Ode on Returning Home

After Qian Xuan Chinese

Not on view

Qian Xuan was a celebrated Song loyalist who, following the Mongol conquest, supported himself through painting. Toward the end of his life, however, he complained that his works were being forged. Here, both the calligraphy and painting are modeled closely on Qian's style, suggesting that the work is a faithful copy.

Qian's composition was inspired by Tao Qian's (365–427) poem "Returning Home," written in 405 after Tao resigned from public office. In it, Tao expresses his preference for poverty over the compromises and constraints of official life, establishing forever the ideal of the home and garden as a personal retreat. Clearly, Qian saw Tao's poem as a reflection of his own life in reclusion. Using the archaic "blue-and-green" style in a new, purposefully naive manner, he created a dreamlike environment that exists outside the realm of temporal troubles. His poem, written to the left of the picture, is both an appreciation of Tao and an expression of his state of mind:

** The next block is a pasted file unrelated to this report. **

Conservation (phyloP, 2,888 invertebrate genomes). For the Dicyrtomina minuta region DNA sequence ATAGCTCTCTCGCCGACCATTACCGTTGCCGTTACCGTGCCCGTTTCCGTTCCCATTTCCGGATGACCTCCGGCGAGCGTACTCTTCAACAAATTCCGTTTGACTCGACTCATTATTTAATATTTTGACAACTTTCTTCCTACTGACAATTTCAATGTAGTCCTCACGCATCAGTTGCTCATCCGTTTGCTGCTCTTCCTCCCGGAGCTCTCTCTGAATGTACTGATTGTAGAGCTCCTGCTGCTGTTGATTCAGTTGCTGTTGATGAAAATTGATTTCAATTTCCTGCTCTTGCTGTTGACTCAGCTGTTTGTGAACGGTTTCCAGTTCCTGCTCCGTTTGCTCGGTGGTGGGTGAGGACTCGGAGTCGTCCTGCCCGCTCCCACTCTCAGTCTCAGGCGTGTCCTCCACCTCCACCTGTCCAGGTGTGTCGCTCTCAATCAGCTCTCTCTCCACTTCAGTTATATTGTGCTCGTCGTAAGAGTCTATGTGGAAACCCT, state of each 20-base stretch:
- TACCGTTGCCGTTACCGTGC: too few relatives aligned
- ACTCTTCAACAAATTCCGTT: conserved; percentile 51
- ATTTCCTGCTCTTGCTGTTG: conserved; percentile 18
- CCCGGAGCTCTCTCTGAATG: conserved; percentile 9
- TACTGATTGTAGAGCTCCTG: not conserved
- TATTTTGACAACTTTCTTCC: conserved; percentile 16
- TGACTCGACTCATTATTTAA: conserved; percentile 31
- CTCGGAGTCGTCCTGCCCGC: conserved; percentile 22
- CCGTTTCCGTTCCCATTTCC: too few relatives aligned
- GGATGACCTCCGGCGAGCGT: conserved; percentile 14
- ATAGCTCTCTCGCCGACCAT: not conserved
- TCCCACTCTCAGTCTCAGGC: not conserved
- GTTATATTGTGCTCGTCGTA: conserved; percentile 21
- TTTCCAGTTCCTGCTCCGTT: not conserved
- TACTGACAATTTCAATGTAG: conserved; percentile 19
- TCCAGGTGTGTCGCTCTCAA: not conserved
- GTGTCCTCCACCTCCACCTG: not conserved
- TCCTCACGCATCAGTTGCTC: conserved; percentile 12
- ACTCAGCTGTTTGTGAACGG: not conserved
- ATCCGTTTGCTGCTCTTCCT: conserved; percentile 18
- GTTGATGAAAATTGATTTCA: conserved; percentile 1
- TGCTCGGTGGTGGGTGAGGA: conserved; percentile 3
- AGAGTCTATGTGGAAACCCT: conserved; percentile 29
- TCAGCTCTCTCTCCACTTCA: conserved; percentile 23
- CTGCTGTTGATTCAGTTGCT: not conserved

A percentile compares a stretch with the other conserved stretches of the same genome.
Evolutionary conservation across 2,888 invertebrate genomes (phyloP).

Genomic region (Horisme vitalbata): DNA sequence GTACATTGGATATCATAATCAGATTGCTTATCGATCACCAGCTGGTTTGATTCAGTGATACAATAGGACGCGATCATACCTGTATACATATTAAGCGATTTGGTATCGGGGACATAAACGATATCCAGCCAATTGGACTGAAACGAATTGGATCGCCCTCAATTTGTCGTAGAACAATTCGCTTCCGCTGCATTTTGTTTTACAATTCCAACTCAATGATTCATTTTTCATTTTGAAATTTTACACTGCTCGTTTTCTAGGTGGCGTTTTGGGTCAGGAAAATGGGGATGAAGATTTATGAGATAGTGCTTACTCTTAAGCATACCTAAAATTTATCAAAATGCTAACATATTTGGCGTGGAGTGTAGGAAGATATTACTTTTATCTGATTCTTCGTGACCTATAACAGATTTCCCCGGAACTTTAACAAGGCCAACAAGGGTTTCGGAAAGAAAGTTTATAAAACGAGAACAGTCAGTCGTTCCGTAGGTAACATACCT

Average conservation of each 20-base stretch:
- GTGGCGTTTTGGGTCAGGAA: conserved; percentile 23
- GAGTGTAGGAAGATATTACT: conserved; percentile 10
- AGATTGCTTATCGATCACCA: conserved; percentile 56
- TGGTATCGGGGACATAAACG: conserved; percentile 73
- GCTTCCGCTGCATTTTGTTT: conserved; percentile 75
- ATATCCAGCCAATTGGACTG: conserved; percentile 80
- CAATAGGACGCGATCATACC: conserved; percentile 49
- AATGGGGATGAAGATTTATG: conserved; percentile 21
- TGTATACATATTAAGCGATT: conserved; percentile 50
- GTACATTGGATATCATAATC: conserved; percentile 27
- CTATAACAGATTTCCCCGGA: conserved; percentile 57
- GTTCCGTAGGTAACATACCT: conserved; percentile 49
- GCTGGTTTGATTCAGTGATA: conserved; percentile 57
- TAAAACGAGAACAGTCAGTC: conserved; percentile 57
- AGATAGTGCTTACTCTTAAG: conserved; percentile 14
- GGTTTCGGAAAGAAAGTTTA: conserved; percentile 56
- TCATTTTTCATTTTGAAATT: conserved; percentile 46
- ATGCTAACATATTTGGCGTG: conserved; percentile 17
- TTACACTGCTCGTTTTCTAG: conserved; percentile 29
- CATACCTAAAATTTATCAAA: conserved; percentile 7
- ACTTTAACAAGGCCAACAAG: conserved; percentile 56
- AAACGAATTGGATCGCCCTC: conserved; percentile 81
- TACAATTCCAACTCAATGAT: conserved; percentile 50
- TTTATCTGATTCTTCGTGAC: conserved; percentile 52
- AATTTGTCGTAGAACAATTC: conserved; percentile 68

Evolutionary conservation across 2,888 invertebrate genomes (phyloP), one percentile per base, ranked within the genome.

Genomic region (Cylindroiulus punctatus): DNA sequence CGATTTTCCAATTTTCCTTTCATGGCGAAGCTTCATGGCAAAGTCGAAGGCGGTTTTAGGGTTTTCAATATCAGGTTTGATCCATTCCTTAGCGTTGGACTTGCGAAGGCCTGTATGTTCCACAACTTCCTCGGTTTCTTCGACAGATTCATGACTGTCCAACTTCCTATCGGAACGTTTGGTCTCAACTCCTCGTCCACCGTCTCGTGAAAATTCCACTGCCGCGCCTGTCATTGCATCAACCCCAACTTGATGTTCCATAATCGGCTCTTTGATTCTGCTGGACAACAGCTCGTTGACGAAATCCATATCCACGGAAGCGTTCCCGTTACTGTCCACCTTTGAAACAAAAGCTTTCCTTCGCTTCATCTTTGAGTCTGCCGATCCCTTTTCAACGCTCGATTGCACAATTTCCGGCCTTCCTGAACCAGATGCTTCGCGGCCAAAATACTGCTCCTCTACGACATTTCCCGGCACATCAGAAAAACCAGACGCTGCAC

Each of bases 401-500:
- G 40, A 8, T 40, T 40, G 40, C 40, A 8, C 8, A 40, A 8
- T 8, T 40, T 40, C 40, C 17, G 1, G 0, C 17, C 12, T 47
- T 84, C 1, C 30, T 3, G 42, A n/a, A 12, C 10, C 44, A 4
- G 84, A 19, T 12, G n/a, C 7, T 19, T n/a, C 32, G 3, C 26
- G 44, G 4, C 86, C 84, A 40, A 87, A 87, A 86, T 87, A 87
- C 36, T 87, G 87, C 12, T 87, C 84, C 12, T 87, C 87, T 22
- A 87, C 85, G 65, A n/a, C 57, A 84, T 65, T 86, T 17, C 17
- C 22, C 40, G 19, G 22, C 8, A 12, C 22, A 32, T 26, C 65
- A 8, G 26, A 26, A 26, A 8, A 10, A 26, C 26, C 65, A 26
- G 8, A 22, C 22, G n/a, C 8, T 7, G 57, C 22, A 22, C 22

In front of his gate he plants five willows,
By the eastern fence, he picked chrysanthemums.
In his long chant is a lingering purity,
There is never enough wine to sustain him.
To live in this world it is necessary to become deeply drunk,
To take office would only bring shame.
In a moment of inspiration he composes "Returning Home"
The poem of one thousand years.

Ode on Returning Home, After Qian Xuan (Chinese, 1239–1301), Handscroll; ink, color, and gold on paper, China

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